Video

Video Hate Groups Spread Influence Via Internet

Hate groups of various kinds are using the Internet for propaganda and recruitment, and a Jewish human rights organization that monitors these groups, the Simon Wiesenthal Center, says their influence is growing. The messages are different, but the calls to hatred or violence are similar. VOA's Mike O’Sullivan reports.
Video

Video US Silica Sand Mining Surge Worries Illinois Residents, Businesses

Increased domestic U.S. oil and gas production, thanks to advances known as “fracking,” has created a boom for other industries supporting that extraction. Demand for silica sand, used in fracking, could triple over the next five years. In the Midwest state of Illinois, people living near the mines are worried about how increased silica sand mining will affect their businesses and their health. VOA’s Kane Farabaugh has more in this first of a series of reports.
Video

Video Blind Somali Journalist Defies Odds in Mogadishu

Despite improving security in the last few years, Somalia remains one of the most dangerous countries to be a journalist – even more so for someone who cannot see. Abdulaziz Billow has the story of journalist Abdifatah Hassan Kalgacal, who has been reporting from the Somali capital for the last decade despite being blind.
Video

Video Texas Defies Same-Sex Marriage Ruling

Texas state officials have criticized the US Supreme Court decision giving same-sex couples the right to marry nationwide. The attorney general of Texas says last week's decision did not overrule constitutional "rights of religious liberty," and therefore officials performing wedding services can refuse to perform them for same-sex couples if it is against their religious beliefs. Zlatica Hoke reports on the controversy.
Video

Video Syrians Flee IS Advance in Hasaka

The Syrian government said Monday it has taken back one of several districts in Hasaka overrun by Islamic State militants. But continued fighting elsewhere in the northern city has forced thousands of civilians from their homes. In this report narrated by Bill Rodgers, VOA Kurdish Service reporter Zana Omer describes the scene in Amouda, where some of the displaced are taking refuge.
Video

Video Rabbi Hits Road to Heal Jewish-Muslim Relations in France

France is on high alert after last week's terrorist attack near the city Lyon, just six months after deadly Paris shootings. The attack have added new tensions to relations between French Jews and Muslims. France’s Jewish and Muslim communities also share a common heritage, though, and as far as one French rabbi is concerned, they are destined to be friends. From the Paris suburb of La Courneuve, Lisa Bryant reports about Rabbi Michel Serfaty and his friendship bus.
Video

Video S. Korea Christians Protest Gay Rights Festival

The U.S. Supreme Court decision mandating marriage equality nationwide has energized gay rights supporters around the world. Gay rights remain a highly contentious issue in a key U.S. ally, South Korea, where police did a deft job Sunday of preventing potential clashes between Christian protesters and gay activists. Kurt Achin reports from Seoul.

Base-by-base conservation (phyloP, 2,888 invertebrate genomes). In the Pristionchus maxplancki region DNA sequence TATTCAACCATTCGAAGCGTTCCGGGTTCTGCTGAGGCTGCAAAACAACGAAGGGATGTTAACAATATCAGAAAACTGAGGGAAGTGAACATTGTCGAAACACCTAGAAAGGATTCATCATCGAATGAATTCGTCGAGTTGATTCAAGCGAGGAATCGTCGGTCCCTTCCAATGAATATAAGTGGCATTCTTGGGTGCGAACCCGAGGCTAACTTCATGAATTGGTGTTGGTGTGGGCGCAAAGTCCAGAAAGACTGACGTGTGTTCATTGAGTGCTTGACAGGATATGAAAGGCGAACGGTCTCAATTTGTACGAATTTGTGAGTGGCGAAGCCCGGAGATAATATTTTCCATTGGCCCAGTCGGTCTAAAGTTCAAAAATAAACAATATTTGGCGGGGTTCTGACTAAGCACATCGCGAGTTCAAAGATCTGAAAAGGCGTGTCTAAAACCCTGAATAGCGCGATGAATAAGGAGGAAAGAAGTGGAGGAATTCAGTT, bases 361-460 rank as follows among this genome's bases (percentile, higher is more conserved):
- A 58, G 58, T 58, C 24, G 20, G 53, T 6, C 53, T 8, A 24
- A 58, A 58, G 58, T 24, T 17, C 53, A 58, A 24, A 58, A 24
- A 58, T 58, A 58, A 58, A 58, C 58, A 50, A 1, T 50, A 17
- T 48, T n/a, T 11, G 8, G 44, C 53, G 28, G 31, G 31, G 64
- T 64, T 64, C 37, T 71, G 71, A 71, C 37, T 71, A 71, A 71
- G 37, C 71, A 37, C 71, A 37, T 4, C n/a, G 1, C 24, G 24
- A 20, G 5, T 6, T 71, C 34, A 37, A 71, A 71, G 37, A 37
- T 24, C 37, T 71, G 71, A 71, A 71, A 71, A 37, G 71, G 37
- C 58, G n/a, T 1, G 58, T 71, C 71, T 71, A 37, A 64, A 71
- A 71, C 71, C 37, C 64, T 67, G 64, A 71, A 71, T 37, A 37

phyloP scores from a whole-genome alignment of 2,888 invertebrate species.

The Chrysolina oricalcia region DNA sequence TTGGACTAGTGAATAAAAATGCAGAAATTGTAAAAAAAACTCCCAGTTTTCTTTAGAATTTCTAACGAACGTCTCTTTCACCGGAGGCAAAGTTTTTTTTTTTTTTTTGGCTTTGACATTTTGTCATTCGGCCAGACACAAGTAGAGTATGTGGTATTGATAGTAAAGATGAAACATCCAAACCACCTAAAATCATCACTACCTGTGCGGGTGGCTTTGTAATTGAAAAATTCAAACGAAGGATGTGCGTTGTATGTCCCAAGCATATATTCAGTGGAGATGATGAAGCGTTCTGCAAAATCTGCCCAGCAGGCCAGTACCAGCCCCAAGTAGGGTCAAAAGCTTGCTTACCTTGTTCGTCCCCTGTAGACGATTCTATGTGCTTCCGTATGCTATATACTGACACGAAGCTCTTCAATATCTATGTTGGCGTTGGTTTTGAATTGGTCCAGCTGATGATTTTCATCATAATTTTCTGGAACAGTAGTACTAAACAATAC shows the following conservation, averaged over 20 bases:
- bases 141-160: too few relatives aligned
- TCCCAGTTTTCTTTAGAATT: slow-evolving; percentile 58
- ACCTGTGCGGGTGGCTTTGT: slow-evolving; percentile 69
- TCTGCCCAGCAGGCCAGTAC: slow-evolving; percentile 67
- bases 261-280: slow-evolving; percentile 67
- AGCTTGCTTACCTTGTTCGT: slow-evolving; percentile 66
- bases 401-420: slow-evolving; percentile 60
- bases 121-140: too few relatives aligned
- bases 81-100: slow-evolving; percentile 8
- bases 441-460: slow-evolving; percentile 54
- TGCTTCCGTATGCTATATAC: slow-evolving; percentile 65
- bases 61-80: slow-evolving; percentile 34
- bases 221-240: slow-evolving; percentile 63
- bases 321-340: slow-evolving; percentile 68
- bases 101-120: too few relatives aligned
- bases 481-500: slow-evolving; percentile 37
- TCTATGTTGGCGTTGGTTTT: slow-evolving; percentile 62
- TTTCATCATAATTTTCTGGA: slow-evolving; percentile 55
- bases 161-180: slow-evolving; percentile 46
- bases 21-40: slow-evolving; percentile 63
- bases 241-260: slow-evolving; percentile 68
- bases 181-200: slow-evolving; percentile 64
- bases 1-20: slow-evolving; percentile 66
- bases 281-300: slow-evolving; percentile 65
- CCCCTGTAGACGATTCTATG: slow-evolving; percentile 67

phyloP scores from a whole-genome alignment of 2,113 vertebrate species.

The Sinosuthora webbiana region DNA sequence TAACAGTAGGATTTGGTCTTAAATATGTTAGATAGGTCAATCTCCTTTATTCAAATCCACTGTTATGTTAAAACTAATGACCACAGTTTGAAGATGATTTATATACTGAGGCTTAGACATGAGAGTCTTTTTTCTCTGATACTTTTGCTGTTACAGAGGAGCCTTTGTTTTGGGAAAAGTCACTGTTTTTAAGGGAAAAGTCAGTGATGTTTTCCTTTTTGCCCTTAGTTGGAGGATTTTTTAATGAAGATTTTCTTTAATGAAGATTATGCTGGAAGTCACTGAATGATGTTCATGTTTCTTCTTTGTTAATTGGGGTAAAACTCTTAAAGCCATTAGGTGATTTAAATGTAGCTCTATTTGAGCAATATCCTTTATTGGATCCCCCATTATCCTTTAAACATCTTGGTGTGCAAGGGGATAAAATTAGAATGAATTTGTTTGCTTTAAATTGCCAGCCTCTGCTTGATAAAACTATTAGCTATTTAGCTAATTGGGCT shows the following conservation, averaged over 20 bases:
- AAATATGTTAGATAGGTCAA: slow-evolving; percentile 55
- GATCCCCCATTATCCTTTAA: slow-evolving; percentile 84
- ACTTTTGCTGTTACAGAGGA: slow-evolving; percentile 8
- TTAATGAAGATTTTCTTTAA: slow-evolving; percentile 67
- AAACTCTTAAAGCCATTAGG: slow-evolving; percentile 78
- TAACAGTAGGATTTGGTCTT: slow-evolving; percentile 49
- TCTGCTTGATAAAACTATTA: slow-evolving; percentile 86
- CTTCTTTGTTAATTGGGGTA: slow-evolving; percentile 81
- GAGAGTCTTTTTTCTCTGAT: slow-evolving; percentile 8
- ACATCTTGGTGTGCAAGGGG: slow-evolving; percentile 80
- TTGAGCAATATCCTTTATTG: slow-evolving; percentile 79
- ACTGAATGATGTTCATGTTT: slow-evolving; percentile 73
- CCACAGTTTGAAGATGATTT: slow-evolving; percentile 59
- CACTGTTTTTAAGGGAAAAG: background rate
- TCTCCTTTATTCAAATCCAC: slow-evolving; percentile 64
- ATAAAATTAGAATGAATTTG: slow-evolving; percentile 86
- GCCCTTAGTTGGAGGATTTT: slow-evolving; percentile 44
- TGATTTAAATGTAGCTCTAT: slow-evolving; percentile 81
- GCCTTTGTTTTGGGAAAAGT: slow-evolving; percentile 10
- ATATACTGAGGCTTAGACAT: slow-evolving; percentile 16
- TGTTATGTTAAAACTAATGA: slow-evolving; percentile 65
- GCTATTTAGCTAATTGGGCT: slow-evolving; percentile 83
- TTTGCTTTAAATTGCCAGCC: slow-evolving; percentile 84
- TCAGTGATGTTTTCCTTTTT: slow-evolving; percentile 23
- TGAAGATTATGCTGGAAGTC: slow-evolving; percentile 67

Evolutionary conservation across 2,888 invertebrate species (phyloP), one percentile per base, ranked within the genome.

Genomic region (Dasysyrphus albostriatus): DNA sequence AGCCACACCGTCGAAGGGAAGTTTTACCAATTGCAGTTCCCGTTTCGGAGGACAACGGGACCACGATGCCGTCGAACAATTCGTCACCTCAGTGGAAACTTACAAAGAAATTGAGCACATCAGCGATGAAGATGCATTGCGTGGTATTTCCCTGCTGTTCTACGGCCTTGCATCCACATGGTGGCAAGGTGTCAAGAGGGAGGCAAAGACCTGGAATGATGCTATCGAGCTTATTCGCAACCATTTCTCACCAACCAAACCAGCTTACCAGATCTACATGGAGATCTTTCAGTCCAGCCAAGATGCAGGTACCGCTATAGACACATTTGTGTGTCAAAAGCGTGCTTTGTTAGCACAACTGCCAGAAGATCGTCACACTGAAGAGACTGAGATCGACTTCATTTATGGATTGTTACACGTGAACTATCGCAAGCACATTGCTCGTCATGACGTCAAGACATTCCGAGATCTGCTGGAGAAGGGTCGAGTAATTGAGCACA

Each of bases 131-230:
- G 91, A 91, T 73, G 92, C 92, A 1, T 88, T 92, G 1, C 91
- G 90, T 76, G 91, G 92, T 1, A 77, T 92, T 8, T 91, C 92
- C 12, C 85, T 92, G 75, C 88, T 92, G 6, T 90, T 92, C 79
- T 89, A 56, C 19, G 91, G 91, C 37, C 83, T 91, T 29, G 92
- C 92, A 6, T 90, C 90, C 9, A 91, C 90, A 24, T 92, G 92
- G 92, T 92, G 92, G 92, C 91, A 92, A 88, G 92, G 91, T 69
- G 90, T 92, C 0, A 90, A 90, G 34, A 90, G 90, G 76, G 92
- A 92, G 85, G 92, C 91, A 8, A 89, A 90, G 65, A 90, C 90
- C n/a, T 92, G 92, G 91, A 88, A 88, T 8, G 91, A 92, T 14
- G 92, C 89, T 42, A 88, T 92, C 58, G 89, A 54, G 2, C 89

Video

Video Saudi Leaks Expose ‘Checkbook Diplomacy’ In Battle With Iran

Saudi Arabia’s willingness to wield its oil money on the global diplomatic stage appears to have been laid bare, after the website WikiLeaks published tens of thousands of leaked cables from Riyadh’s Ministry of Foreign Affairs. VOA's Henry Ridgwell reports.
Video

Video Nubians in Kenya Face Land Challenges

East Africa's ethnic Nubians have a rich cultural history that dates back thousands of years, but in Kenya they are facing hardships, including the loss of lands they have lived on for generations. They say the government has reneged on its pledge to award them title deeds for the plots. VOA's Lenny Ruvaga reports.
Video

Video Military Experts Question New Russian Tank Capabilities

Russia has been showing off its new tank design – the Armata T-14. Designers claim it is 20 years ahead of current Western designs - and driving it feels like playing a computer game. But military analysts question those assertions, and warn the cost could be too heavy a burden for Russia’s struggling economy. Henry Ridgwell reports.
Video

Video In Kenya, Police Said to Shoot First, Ask Questions Later

An organization that documents torture and extrajudicial killings says Kenyan police were responsible for 1,252 shooting deaths in five cities, including Nairobi, between 2009 and 2014, representing 67 percent of all gun deaths in the areas reviewed. Gabe Joselow has more from Nairobi.
Video

Video In Syrian Crisis, Social Media Offer Small Comforts

Za’atari, a makeshift city in Jordan, may be the only Syrian refugee camp to tweet its activities, in an effort to keep donors motivated as the war in Syria intensifies and the humanitarian crisis deepens. Inside the camp, families say mobile phone applications help hold together families that are physically torn apart. VOA’s Heather Murdock reports.

VOA Blogs